Almost a third of Americans (29%) are unaware local TV is available free, according to a June survey by the National Association of Broadcasters, an industry trade group.
Cord-cutters accustomed to watching shows online are often shocked that $20 ‘rabbit ears’ pluck signals from the air; is this legal?
Dan Sisco has discovered a technology that allows him to access half a dozen major TV channels, completely free.
“I was just kind of surprised that this is technology that exists,” says Mr. Sisco, 28 years old. “It’s been awesome. It doesn’t log out and it doesn’t skip.”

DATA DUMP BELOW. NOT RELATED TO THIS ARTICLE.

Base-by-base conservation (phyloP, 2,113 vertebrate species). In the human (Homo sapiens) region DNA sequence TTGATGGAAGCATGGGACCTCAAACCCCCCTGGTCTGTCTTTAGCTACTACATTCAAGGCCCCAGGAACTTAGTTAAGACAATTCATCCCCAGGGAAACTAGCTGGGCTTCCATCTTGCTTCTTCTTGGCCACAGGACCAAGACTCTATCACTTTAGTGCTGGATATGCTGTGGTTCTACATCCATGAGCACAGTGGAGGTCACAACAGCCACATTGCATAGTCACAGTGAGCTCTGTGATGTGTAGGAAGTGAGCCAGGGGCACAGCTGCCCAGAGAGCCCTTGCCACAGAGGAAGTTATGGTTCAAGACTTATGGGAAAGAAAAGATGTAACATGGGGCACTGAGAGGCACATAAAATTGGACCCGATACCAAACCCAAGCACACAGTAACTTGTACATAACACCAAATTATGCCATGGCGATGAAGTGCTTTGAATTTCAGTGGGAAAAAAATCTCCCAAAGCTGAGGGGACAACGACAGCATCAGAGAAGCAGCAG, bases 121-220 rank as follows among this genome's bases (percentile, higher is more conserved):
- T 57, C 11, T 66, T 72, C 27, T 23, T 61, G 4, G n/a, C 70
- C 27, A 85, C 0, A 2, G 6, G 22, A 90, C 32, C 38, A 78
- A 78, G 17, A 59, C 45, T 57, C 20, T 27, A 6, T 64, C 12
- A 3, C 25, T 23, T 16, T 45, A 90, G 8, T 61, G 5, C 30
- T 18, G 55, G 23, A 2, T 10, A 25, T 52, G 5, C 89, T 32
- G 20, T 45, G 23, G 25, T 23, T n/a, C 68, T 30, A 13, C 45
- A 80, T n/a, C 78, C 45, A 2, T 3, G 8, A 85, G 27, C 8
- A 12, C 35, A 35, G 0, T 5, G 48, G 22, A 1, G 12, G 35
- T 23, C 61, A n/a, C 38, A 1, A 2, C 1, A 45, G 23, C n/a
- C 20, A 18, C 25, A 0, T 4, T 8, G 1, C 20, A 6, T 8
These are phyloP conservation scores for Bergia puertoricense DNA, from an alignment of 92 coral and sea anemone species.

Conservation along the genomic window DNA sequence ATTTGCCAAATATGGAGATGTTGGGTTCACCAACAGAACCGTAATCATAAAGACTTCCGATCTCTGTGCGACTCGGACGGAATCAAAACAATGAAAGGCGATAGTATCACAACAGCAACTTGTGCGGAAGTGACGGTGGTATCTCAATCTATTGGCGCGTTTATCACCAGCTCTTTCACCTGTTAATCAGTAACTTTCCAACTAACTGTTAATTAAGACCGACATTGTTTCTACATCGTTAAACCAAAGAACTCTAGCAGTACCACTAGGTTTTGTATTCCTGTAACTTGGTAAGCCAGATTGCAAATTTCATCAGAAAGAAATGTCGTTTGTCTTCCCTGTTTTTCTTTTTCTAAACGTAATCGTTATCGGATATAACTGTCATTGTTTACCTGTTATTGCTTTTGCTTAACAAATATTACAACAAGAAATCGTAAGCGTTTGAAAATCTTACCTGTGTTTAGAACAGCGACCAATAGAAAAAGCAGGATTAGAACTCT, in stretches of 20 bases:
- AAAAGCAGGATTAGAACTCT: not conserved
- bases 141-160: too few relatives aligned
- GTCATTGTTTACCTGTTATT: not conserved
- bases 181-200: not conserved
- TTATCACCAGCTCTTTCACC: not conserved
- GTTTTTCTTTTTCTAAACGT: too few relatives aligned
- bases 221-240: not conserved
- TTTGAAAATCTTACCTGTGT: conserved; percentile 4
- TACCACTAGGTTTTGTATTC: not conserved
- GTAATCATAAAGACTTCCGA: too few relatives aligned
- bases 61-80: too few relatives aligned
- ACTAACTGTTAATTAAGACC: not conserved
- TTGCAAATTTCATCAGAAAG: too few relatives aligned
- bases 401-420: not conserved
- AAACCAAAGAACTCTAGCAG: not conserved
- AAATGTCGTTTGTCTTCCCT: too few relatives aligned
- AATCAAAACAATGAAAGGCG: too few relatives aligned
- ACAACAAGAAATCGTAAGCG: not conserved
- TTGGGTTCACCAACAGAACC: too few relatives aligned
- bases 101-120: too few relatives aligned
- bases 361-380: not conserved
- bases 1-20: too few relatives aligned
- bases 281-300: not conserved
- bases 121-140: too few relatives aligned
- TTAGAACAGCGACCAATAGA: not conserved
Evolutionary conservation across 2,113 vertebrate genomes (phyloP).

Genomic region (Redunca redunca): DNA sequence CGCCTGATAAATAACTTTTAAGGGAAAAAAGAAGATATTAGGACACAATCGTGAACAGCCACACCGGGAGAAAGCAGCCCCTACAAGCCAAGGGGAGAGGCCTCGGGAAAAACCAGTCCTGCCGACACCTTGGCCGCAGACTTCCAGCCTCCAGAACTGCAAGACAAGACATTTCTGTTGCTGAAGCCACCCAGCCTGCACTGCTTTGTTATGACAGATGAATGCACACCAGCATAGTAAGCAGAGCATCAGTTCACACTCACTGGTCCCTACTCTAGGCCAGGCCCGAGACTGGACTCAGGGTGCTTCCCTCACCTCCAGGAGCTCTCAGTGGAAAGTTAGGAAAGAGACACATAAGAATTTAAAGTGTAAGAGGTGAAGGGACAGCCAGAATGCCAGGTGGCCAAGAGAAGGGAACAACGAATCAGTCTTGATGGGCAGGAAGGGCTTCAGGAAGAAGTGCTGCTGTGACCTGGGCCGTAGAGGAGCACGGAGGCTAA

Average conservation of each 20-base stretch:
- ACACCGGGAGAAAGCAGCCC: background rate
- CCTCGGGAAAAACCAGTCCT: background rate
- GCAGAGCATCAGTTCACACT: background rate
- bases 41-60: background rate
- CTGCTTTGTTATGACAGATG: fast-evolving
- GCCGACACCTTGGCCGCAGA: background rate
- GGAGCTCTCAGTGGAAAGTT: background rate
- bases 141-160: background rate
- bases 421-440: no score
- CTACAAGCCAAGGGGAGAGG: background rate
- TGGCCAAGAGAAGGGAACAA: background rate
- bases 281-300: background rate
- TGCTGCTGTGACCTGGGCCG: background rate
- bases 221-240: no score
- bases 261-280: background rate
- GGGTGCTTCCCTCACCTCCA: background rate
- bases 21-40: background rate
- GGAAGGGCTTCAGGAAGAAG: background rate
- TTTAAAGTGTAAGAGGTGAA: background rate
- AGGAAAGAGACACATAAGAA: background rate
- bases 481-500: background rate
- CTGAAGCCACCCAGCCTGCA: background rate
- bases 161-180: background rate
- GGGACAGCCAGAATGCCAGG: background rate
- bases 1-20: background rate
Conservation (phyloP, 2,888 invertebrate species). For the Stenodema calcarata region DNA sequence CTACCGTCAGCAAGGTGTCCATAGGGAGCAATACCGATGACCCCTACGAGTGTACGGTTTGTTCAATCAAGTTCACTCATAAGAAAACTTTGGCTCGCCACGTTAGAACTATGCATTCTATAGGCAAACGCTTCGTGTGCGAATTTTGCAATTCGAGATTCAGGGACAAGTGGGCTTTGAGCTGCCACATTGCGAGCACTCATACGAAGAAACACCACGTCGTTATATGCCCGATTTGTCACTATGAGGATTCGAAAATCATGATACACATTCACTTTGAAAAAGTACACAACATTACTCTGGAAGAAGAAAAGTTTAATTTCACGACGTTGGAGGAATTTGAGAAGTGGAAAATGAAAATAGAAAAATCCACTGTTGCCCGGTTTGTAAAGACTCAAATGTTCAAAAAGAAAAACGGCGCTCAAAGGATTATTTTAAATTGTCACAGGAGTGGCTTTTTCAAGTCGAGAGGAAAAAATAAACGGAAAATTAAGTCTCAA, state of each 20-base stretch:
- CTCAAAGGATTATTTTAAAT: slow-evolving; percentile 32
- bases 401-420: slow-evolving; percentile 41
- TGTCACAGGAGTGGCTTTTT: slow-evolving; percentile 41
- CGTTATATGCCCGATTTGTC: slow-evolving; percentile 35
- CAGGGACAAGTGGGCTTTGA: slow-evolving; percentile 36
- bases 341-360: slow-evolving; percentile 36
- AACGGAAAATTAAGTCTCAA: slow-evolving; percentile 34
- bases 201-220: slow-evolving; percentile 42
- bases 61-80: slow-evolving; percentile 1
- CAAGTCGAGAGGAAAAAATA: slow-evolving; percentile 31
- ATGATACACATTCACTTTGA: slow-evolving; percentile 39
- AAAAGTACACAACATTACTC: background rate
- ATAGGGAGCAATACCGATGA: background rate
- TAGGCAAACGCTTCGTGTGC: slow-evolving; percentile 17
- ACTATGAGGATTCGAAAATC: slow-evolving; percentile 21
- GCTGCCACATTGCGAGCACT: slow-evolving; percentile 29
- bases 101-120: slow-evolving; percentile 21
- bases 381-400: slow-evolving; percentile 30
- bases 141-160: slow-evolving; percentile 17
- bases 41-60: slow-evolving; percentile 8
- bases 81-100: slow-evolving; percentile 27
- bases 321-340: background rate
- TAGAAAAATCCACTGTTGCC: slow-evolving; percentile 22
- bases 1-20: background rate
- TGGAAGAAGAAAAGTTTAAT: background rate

Let’s hear a round of applause for TV antennas, often called “rabbit ears,” a technology invented roughly seven decades ago, long before there was even a cord to be cut, which had been consigned to the technology trash can along with cassette tapes and VCRs.
The antenna is mounting a quiet comeback, propelled by a generation that never knew life before cable television, and who primarily watch Netflix , Hulu and HBO via the internet. Antenna sales in the U.S. are projected to rise 7% in 2017 to nearly 8 million units, according to the Consumer Technology Association, a trade group.